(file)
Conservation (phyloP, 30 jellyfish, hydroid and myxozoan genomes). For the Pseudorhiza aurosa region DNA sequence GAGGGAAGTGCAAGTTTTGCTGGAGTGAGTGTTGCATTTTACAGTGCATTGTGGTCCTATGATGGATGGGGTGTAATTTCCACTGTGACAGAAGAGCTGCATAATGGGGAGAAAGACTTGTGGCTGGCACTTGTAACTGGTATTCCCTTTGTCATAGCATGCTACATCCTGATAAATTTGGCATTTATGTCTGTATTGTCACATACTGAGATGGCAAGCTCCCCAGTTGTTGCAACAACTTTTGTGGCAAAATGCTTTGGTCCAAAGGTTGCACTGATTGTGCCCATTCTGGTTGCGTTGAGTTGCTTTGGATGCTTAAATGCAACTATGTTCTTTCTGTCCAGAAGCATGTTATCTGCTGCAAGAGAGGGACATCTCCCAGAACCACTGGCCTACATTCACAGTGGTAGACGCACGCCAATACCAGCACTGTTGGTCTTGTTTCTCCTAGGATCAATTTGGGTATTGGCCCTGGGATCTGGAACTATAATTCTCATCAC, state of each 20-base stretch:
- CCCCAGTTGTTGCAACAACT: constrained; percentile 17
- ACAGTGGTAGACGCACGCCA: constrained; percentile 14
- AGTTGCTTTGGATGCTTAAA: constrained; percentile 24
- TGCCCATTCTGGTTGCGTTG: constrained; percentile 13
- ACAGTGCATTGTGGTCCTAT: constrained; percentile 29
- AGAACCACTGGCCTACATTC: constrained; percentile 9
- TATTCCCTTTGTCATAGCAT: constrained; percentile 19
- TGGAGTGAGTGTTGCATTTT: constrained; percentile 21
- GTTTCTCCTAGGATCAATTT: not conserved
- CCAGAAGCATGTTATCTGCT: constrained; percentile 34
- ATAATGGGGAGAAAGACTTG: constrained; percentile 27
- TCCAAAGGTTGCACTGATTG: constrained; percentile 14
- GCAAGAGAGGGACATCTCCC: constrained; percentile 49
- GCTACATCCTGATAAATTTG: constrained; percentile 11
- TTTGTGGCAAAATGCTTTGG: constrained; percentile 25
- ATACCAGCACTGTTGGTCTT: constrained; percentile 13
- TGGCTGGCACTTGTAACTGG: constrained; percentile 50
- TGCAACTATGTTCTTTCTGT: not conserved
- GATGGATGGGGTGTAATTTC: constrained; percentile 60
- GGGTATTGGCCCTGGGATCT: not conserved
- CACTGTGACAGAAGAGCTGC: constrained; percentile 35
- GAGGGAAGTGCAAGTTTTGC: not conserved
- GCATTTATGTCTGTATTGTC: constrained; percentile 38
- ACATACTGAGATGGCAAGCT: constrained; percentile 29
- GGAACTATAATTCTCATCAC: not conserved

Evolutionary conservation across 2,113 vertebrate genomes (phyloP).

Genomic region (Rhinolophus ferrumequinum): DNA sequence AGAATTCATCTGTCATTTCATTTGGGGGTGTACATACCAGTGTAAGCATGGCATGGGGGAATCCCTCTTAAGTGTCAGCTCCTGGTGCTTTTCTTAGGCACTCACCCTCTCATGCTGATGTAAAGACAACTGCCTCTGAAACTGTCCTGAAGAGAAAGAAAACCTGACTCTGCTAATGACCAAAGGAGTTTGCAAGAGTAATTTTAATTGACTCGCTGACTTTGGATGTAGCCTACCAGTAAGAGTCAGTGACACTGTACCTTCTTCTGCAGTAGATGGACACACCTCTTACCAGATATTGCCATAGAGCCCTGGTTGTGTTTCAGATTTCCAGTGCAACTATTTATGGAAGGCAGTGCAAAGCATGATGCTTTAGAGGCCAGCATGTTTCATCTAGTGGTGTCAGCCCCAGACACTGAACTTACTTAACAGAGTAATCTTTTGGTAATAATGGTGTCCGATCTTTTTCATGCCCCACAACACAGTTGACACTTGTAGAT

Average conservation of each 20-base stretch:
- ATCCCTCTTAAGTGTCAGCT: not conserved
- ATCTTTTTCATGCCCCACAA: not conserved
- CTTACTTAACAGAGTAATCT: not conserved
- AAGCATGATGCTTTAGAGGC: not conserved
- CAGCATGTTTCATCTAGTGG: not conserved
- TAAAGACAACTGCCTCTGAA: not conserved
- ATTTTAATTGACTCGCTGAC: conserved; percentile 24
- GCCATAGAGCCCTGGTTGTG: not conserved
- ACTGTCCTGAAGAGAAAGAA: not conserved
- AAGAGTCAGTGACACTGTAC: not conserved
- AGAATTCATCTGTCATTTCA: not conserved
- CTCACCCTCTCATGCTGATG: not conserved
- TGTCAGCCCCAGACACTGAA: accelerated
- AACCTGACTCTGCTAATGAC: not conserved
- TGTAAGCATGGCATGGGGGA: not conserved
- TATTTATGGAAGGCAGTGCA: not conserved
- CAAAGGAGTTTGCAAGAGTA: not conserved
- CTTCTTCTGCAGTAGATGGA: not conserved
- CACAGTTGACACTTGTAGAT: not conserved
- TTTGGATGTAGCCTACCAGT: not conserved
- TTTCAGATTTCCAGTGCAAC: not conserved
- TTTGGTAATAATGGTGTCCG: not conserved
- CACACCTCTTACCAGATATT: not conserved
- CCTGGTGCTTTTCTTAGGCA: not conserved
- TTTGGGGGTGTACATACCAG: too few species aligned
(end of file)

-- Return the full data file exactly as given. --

Conservation (phyloP, 30 jellyfish, hydroid and myxozoan genomes). For the Pseudorhiza aurosa region DNA sequence GAGGGAAGTGCAAGTTTTGCTGGAGTGAGTGTTGCATTTTACAGTGCATTGTGGTCCTATGATGGATGGGGTGTAATTTCCACTGTGACAGAAGAGCTGCATAATGGGGAGAAAGACTTGTGGCTGGCACTTGTAACTGGTATTCCCTTTGTCATAGCATGCTACATCCTGATAAATTTGGCATTTATGTCTGTATTGTCACATACTGAGATGGCAAGCTCCCCAGTTGTTGCAACAACTTTTGTGGCAAAATGCTTTGGTCCAAAGGTTGCACTGATTGTGCCCATTCTGGTTGCGTTGAGTTGCTTTGGATGCTTAAATGCAACTATGTTCTTTCTGTCCAGAAGCATGTTATCTGCTGCAAGAGAGGGACATCTCCCAGAACCACTGGCCTACATTCACAGTGGTAGACGCACGCCAATACCAGCACTGTTGGTCTTGTTTCTCCTAGGATCAATTTGGGTATTGGCCCTGGGATCTGGAACTATAATTCTCATCAC, state of each 20-base stretch:
- CCCCAGTTGTTGCAACAACT: constrained; percentile 17
- ACAGTGGTAGACGCACGCCA: constrained; percentile 14
- AGTTGCTTTGGATGCTTAAA: constrained; percentile 24
- TGCCCATTCTGGTTGCGTTG: constrained; percentile 13
- ACAGTGCATTGTGGTCCTAT: constrained; percentile 29
- AGAACCACTGGCCTACATTC: constrained; percentile 9
- TATTCCCTTTGTCATAGCAT: constrained; percentile 19
- TGGAGTGAGTGTTGCATTTT: constrained; percentile 21
- GTTTCTCCTAGGATCAATTT: not conserved
- CCAGAAGCATGTTATCTGCT: constrained; percentile 34
- ATAATGGGGAGAAAGACTTG: constrained; percentile 27
- TCCAAAGGTTGCACTGATTG: constrained; percentile 14
- GCAAGAGAGGGACATCTCCC: constrained; percentile 49
- GCTACATCCTGATAAATTTG: constrained; percentile 11
- TTTGTGGCAAAATGCTTTGG: constrained; percentile 25
- ATACCAGCACTGTTGGTCTT: constrained; percentile 13
- TGGCTGGCACTTGTAACTGG: constrained; percentile 50
- TGCAACTATGTTCTTTCTGT: not conserved
- GATGGATGGGGTGTAATTTC: constrained; percentile 60
- GGGTATTGGCCCTGGGATCT: not conserved
- CACTGTGACAGAAGAGCTGC: constrained; percentile 35
- GAGGGAAGTGCAAGTTTTGC: not conserved
- GCATTTATGTCTGTATTGTC: constrained; percentile 38
- ACATACTGAGATGGCAAGCT: constrained; percentile 29
- GGAACTATAATTCTCATCAC: not conserved

Evolutionary conservation across 2,113 vertebrate genomes (phyloP).

Genomic region (Rhinolophus ferrumequinum): DNA sequence AGAATTCATCTGTCATTTCATTTGGGGGTGTACATACCAGTGTAAGCATGGCATGGGGGAATCCCTCTTAAGTGTCAGCTCCTGGTGCTTTTCTTAGGCACTCACCCTCTCATGCTGATGTAAAGACAACTGCCTCTGAAACTGTCCTGAAGAGAAAGAAAACCTGACTCTGCTAATGACCAAAGGAGTTTGCAAGAGTAATTTTAATTGACTCGCTGACTTTGGATGTAGCCTACCAGTAAGAGTCAGTGACACTGTACCTTCTTCTGCAGTAGATGGACACACCTCTTACCAGATATTGCCATAGAGCCCTGGTTGTGTTTCAGATTTCCAGTGCAACTATTTATGGAAGGCAGTGCAAAGCATGATGCTTTAGAGGCCAGCATGTTTCATCTAGTGGTGTCAGCCCCAGACACTGAACTTACTTAACAGAGTAATCTTTTGGTAATAATGGTGTCCGATCTTTTTCATGCCCCACAACACAGTTGACACTTGTAGAT

Average conservation of each 20-base stretch:
- ATCCCTCTTAAGTGTCAGCT: not conserved
- ATCTTTTTCATGCCCCACAA: not conserved
- CTTACTTAACAGAGTAATCT: not conserved
- AAGCATGATGCTTTAGAGGC: not conserved
- CAGCATGTTTCATCTAGTGG: not conserved
- TAAAGACAACTGCCTCTGAA: not conserved
- ATTTTAATTGACTCGCTGAC: conserved; percentile 24
- GCCATAGAGCCCTGGTTGTG: not conserved
- ACTGTCCTGAAGAGAAAGAA: not conserved
- AAGAGTCAGTGACACTGTAC: not conserved
- AGAATTCATCTGTCATTTCA: not conserved
- CTCACCCTCTCATGCTGATG: not conserved
- TGTCAGCCCCAGACACTGAA: accelerated
- AACCTGACTCTGCTAATGAC: not conserved
- TGTAAGCATGGCATGGGGGA: not conserved
- TATTTATGGAAGGCAGTGCA: not conserved
- CAAAGGAGTTTGCAAGAGTA: not conserved
- CTTCTTCTGCAGTAGATGGA: not conserved
- CACAGTTGACACTTGTAGAT: not conserved
- TTTGGATGTAGCCTACCAGT: not conserved
- TTTCAGATTTCCAGTGCAAC: not conserved
- TTTGGTAATAATGGTGTCCG: not conserved
- CACACCTCTTACCAGATATT: not conserved
- CCTGGTGCTTTTCTTAGGCA: not conserved
- TTTGGGGGTGTACATACCAG: too few species aligned